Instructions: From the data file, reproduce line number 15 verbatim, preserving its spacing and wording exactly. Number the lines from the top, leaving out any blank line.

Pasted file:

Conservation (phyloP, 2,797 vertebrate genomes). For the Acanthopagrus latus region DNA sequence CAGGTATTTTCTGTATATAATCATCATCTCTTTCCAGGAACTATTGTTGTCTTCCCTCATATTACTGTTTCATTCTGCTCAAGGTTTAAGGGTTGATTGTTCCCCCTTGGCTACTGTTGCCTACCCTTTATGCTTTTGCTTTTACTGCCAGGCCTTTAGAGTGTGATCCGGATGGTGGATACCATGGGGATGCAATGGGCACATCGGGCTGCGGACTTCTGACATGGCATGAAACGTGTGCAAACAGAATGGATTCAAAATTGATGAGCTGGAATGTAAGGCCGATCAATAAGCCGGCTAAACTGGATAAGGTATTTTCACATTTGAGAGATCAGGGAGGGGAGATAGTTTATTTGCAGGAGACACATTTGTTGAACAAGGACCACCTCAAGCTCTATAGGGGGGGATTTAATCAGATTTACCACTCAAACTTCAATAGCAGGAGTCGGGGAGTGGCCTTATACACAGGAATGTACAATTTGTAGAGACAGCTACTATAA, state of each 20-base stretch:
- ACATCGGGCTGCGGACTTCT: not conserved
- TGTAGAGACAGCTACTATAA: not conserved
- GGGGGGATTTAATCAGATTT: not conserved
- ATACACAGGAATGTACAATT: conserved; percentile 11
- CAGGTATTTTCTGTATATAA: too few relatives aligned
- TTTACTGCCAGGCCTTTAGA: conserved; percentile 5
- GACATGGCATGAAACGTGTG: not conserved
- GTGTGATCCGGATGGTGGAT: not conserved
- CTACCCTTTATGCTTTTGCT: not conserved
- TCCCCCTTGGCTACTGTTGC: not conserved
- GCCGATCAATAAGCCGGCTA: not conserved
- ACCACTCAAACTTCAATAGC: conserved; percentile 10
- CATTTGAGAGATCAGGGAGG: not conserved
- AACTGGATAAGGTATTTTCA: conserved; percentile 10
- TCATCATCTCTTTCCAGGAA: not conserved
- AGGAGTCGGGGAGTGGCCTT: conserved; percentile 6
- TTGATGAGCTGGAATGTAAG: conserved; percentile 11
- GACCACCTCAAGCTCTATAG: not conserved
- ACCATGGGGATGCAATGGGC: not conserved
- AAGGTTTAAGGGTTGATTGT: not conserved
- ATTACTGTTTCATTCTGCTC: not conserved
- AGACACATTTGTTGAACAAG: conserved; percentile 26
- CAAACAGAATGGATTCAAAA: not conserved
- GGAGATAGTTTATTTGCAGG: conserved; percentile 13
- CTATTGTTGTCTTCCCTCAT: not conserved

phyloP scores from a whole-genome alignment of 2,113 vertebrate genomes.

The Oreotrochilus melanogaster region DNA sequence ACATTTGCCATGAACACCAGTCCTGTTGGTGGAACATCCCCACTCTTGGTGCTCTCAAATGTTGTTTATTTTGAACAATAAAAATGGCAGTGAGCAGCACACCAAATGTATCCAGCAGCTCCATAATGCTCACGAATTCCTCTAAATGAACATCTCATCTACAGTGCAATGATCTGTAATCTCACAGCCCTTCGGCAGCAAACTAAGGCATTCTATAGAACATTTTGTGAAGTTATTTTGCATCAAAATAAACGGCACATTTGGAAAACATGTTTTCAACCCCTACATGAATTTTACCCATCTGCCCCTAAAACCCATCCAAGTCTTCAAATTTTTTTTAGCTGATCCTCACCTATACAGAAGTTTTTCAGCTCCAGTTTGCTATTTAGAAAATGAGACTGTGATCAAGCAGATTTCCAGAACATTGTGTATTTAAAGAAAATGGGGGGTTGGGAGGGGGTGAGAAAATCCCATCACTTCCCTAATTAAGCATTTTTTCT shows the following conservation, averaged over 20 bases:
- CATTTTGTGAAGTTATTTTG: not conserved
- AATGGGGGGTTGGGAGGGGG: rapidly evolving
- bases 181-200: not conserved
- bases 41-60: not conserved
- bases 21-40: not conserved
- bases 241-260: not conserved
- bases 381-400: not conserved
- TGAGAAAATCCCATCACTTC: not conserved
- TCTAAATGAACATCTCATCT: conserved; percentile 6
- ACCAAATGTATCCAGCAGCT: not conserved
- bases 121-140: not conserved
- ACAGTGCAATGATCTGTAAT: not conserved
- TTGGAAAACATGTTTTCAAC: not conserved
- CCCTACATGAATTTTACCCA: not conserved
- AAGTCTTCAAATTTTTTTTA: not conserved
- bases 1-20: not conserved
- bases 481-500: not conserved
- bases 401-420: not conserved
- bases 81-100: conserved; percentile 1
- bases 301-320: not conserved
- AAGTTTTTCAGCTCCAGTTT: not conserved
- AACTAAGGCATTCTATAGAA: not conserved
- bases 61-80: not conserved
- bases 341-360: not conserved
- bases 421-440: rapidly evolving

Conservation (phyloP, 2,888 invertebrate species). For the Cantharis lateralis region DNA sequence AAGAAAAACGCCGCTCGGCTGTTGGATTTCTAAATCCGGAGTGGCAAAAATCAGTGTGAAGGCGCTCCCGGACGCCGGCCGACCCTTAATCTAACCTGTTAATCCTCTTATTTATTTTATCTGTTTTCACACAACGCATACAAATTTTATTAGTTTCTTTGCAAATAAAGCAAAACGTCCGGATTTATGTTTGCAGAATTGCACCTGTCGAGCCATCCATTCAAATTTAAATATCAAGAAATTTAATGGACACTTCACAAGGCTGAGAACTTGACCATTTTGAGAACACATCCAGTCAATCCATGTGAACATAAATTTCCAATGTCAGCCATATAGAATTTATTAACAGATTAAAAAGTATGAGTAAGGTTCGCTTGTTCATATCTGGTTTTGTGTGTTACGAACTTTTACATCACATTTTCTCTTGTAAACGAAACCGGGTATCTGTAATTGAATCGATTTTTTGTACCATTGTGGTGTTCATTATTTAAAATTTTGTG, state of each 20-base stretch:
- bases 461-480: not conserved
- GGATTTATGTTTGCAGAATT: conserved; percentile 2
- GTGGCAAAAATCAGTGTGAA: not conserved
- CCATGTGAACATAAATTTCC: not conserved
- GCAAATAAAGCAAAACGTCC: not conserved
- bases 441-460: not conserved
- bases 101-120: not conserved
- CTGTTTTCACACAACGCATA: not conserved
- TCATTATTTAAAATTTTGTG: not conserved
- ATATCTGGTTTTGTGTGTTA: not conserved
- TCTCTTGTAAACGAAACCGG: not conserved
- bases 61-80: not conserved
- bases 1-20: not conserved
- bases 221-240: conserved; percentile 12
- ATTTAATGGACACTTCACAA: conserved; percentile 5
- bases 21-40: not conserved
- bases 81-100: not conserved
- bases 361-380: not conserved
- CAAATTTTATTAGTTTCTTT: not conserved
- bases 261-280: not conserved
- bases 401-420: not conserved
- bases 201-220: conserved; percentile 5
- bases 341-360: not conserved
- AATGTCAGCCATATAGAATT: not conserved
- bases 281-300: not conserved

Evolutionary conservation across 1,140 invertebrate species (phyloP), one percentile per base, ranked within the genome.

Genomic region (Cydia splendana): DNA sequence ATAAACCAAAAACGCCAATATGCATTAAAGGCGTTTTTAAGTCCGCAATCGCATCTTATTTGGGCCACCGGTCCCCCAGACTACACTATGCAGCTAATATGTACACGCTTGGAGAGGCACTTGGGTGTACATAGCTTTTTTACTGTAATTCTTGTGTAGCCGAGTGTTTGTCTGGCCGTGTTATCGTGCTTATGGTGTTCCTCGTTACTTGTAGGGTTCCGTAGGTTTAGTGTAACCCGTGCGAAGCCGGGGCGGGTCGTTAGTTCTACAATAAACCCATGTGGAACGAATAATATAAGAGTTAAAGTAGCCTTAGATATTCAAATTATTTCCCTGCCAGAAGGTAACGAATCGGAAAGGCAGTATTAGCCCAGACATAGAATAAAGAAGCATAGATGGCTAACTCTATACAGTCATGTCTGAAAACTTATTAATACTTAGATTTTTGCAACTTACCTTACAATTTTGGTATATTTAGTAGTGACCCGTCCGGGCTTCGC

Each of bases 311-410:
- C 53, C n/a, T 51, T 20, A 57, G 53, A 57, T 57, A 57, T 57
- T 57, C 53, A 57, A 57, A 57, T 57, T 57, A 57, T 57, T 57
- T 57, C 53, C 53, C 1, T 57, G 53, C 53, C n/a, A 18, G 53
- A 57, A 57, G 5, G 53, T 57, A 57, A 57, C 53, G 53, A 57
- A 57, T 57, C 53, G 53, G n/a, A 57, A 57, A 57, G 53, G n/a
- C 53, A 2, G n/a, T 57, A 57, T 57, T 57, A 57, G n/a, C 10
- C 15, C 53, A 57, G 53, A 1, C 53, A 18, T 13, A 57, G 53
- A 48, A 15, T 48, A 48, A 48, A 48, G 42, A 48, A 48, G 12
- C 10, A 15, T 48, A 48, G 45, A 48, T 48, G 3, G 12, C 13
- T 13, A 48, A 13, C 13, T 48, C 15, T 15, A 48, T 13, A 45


- AACTGGATAAGGTATTTTCA: conserved; percentile 10